A BRC audit takes three to five days to complete based on the size and complexity of the process. Auditees receive an A, B, or C grade. While A and B grades call for annual re-audits, C calls for a semi-annual re-audit.
Auditees are given 14 days to close major non-conformances, and 28 days for minor non-conformances.
3. International Featured Standards (IFS). The IFS certification is relevant to companies that process or deal with both food and food ingredients. IFS standards cover safety criteria for food transportation, packaging, storage, and/or distribution of pre-packaged food. They also include senior management responsibilities, food quality and safety management, resource management, and production processes.
An IFS audit takes two days and assigns audit grades of A, B, C, or D. Auditees get six weeks to clear major non-conformances, and 12 months to clear minor ones.
4. Food Safety System Certification (FSSC) 22000. FSSC 22000 is one of the most popular food safety standards. It can be used to certify a whole range of food manufacturing companies of varying sizes and complexities.
An FSSC 22000 audit can take four to five days, and involves a document review, followed by a facility evaluation. What’s different about this audit is that there is no grading or scoring. The auditor provides a recommendation to the certification body, and then the certification body, in collaboration with the auditor, makes the final decision.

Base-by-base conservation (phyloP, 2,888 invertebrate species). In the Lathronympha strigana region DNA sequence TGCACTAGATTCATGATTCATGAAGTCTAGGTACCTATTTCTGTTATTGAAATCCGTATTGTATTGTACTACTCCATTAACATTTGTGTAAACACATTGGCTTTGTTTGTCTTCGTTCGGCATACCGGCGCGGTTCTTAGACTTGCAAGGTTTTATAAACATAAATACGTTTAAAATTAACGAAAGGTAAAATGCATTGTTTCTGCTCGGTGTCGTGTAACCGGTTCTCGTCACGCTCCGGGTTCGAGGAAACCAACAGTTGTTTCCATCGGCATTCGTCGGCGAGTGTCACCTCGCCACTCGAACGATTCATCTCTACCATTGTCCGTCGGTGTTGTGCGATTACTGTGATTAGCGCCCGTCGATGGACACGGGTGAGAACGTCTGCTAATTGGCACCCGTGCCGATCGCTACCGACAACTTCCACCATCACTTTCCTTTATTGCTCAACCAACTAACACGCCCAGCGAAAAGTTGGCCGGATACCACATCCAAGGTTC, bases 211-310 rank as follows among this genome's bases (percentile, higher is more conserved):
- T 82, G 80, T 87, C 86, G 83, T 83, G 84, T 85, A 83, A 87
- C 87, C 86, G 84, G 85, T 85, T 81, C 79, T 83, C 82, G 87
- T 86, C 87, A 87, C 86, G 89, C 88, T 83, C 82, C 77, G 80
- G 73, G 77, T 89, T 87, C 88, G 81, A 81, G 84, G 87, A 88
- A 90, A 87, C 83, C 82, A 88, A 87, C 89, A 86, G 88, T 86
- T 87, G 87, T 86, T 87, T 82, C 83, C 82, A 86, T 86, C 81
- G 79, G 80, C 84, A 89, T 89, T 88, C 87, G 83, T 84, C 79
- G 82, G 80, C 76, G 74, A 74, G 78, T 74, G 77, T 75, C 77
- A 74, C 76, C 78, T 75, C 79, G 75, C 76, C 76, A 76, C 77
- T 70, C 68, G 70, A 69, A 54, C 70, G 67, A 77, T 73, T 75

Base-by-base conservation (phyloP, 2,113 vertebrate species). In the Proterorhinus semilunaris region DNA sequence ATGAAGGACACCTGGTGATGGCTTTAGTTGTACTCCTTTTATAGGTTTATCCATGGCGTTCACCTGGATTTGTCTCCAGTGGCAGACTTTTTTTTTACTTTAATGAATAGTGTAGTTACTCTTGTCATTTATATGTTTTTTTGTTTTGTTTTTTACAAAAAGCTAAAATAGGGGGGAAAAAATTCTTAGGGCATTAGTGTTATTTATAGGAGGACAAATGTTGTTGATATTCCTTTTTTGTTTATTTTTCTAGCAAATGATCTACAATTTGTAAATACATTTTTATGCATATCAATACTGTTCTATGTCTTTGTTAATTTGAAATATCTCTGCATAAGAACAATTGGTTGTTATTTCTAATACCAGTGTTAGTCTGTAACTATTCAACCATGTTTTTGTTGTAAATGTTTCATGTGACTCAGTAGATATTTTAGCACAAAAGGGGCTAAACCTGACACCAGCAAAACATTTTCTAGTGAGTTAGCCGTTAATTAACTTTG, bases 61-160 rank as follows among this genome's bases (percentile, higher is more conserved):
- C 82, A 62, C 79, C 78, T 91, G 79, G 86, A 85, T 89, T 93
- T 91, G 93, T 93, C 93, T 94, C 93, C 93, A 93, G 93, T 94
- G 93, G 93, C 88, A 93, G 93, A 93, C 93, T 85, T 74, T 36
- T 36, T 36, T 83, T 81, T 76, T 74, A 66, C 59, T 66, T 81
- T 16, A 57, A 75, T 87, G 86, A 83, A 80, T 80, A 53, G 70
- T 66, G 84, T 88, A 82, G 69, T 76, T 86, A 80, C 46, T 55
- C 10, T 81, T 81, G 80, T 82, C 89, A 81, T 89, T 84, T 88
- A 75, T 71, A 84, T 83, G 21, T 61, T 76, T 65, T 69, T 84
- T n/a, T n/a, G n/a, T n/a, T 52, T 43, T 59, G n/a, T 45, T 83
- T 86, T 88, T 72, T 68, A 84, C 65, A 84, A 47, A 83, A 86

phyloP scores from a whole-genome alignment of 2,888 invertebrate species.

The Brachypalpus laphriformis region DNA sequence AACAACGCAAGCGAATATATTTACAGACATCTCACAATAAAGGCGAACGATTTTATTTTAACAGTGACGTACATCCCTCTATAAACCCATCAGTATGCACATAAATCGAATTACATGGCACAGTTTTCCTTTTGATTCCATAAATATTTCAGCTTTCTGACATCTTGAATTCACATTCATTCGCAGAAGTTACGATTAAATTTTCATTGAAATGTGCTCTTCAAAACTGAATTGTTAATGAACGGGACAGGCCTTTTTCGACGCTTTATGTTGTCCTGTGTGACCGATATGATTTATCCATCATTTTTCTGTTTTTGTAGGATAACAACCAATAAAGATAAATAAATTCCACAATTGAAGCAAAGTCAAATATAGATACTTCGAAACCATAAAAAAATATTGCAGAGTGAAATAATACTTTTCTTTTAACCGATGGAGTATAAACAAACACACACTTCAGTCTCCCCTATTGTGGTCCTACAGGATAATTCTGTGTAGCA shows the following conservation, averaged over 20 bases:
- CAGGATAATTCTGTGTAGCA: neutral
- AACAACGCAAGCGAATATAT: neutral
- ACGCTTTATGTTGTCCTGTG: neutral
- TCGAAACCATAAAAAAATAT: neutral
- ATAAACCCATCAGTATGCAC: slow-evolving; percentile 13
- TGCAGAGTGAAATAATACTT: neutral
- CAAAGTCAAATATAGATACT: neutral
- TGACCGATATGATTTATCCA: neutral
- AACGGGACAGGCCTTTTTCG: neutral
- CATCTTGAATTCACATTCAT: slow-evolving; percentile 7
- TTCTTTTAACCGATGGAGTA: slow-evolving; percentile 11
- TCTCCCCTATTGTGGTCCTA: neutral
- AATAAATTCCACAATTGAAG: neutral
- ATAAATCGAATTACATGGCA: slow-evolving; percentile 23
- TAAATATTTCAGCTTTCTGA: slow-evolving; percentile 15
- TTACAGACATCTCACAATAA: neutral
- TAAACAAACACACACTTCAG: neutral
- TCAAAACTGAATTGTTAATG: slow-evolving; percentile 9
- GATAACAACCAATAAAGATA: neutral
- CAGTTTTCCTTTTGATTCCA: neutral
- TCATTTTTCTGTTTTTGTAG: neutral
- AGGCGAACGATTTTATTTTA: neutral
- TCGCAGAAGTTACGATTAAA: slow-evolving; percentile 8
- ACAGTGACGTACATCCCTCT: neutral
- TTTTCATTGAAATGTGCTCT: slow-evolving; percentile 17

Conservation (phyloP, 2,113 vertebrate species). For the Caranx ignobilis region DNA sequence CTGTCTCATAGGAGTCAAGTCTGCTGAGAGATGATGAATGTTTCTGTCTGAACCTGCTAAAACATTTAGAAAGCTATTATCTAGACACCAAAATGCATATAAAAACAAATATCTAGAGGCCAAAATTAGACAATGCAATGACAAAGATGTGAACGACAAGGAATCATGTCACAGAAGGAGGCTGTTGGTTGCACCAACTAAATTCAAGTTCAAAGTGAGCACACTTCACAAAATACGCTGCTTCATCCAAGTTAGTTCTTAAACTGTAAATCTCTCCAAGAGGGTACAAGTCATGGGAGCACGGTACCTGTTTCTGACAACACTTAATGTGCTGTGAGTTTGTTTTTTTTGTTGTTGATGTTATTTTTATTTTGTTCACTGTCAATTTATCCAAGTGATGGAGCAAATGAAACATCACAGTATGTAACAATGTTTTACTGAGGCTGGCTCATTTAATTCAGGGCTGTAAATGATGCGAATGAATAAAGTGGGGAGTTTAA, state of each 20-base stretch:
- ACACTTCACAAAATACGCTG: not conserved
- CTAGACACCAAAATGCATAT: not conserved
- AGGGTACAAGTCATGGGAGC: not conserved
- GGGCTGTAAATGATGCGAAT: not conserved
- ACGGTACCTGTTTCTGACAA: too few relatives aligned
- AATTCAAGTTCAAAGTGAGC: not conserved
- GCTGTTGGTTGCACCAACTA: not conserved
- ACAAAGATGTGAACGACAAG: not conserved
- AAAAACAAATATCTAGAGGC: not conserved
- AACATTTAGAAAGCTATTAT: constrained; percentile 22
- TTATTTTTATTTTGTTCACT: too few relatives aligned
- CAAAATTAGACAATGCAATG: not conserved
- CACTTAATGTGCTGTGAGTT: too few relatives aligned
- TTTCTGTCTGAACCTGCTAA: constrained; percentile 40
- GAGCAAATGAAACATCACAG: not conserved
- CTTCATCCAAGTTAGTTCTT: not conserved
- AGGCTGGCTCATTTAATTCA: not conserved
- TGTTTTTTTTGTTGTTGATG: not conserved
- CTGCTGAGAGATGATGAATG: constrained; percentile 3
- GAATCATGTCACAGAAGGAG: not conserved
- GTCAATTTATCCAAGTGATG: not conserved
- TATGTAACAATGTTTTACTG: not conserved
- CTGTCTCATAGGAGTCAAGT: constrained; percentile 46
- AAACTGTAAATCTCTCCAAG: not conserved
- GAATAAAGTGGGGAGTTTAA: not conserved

Auditees have up to 180 days to close out non-conformances.
Preparing For a GFSI Certification
The first step towards getting a GFSI-certification is to obtain a copy of the relevant GFSI standard or scheme, and then sign up with a certification body. The company that is getting certified must establish a Food Safety Team. Their role is to conduct self-assessments, and identify gaps in the food safety system that are inconsistent with the chosen GFSI scheme.
The next step is to schedule an optional pre-certification audit. This audit simulates the official GFSI audit, and helps a company get a fair idea about their existing level of conformance with the chosen GFSI standard.
After a company has completed these steps, they can schedule a full certification audit with the chosen certification body. During the audit, the company’s documented system is evaluated against set standards. Employees are interviewed, and records are examined. If any non-conformance is observed, remedial action is implemented. This is followed by a technical review where an authorized certification manager decides whether or not to issue a certificate.
Issuance of a certificate does not spell the end of the process. Re-certification audits have to be scheduled at defined intervals.
How Can Technology Help
Technology can help companies simplify food safety management and compliance with GFSI-approved standards through a streamlined, automated, and integrated approach. Advanced technology systems with sophisticated architecture can support the end-to-end process of planning and implementing GFSI food safety schemes.